Atari ET excavation finds 30-year old game

UPDATE: They've found the game they were looking for. 

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Although some still maintain that it is an urban myth, the green light has finally been given to dig up thousands of copies of what is often claimed to be the worst game of all time.

Atari is alleged to have buried thousands of unsold cartridges of E.T. The Extra-Terrestrial in New Mexico in the 1980s. The movie tie-in game, originally for the Atari 2600 console (otherwise known as Atari VCS), was such a flop that the manufacturer is believed to have dumped them in an Alamogordo landfill. Urban legend even claims that they were then encased in concrete.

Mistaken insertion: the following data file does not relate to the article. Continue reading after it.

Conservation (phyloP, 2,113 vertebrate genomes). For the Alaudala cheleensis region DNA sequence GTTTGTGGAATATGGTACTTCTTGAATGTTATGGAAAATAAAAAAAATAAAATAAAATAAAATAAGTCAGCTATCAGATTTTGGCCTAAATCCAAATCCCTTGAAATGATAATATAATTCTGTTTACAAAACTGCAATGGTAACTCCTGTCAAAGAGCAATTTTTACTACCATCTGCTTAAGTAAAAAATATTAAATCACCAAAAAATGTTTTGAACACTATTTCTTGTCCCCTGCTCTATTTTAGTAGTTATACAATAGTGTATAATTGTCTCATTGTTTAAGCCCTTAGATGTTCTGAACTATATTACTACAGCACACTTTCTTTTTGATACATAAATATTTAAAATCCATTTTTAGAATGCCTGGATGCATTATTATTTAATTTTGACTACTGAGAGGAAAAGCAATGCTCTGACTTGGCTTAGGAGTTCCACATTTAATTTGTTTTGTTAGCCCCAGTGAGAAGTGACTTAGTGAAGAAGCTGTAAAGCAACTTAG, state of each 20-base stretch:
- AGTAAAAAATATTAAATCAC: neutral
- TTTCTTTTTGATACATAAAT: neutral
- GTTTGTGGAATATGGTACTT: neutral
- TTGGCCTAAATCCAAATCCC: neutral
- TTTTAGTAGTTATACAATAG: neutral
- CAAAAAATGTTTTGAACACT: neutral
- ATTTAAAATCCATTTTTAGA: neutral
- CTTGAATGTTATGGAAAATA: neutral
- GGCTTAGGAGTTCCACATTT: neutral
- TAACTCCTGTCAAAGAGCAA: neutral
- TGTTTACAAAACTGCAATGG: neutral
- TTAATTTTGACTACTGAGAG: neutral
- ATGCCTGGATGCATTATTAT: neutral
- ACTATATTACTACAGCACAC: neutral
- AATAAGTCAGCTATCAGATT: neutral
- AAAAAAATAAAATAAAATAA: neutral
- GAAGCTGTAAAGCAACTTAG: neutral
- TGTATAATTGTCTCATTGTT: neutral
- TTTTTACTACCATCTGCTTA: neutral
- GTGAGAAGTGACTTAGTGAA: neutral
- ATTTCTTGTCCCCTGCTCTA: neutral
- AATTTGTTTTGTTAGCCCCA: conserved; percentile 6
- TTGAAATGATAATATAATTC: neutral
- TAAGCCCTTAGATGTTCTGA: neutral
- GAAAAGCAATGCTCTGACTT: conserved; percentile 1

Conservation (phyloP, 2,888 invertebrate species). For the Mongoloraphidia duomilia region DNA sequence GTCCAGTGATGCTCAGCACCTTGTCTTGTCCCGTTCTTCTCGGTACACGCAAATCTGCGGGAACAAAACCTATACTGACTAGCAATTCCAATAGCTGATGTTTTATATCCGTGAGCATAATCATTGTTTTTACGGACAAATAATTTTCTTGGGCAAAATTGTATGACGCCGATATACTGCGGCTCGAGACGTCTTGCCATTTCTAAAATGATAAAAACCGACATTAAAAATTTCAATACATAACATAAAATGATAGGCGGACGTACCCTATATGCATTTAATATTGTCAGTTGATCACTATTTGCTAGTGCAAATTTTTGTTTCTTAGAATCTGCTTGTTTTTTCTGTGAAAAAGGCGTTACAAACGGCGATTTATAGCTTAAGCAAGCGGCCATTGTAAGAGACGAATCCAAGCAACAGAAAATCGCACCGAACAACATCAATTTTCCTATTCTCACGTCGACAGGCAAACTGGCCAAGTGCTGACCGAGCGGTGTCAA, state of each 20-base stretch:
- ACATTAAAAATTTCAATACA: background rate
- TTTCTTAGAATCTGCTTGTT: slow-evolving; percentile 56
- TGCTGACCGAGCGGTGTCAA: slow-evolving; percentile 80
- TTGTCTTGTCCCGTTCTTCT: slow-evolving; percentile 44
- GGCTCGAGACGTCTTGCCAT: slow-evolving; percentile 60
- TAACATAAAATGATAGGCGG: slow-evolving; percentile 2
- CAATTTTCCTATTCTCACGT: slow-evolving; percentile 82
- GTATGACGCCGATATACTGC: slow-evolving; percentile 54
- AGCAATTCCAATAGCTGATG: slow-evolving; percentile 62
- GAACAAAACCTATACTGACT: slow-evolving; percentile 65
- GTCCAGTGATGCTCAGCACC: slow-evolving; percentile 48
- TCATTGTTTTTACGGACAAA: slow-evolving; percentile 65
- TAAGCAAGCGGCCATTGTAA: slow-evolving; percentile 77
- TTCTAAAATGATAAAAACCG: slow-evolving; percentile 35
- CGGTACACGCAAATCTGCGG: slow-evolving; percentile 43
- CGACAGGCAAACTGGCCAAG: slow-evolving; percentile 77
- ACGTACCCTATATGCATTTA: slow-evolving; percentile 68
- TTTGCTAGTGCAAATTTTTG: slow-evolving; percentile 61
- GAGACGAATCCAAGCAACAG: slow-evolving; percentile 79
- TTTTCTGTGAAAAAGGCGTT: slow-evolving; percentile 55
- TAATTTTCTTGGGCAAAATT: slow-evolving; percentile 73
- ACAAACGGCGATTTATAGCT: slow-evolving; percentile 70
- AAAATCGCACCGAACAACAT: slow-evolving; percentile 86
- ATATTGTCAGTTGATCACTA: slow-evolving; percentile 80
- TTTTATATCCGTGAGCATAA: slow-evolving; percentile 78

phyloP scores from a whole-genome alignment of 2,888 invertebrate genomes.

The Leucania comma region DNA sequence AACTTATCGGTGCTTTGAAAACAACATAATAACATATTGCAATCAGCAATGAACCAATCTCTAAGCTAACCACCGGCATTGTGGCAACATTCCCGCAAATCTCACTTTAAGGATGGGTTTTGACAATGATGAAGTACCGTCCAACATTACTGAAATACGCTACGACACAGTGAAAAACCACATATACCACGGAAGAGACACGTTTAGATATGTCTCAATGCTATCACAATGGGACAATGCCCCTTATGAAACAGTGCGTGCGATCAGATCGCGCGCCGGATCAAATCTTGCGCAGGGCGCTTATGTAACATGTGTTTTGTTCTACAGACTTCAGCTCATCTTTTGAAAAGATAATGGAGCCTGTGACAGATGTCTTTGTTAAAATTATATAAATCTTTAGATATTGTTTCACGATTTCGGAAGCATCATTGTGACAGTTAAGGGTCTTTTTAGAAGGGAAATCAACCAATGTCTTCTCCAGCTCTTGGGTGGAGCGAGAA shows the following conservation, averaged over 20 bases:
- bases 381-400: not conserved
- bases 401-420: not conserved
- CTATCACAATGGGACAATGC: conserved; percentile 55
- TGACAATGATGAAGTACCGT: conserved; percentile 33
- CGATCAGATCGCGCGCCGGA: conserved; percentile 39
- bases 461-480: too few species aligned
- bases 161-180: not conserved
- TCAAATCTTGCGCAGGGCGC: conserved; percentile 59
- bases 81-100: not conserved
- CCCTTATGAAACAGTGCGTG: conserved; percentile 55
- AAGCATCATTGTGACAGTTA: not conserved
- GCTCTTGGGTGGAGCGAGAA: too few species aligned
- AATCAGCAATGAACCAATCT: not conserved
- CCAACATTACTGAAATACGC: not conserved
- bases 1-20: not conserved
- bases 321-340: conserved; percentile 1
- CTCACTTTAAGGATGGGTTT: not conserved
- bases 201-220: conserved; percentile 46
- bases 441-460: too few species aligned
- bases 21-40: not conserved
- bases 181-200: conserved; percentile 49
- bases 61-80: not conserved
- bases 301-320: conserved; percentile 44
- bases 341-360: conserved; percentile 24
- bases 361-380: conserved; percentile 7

Now the New Mexico Environmental Department has, after some red tape hurdles, approved the excavation, which will be filmed as part of a documentary series about video game culture. The show is a collaboration between Microsoft's Xbox Entertainment Studios and Lightbox Entertainment.

It will be directed by filmmaker and screenwriter Zak Penn (Avengers Assembled, X-Men: The Last Stand, The Incredible Hulk) and is likely to be screened on Xbox consoles when it is finished.

"When [Lightbox] approached me about this story, I knew it would be something important and fascinating," said Penn. "I wasn't expecting to be handed the opportunity to uncover one of the most controversial mysteries of gaming lore."

To find out what all the fuss is about, you can play an emulated version of E.T. The Extra-Terrestrial online at virtualatari.org.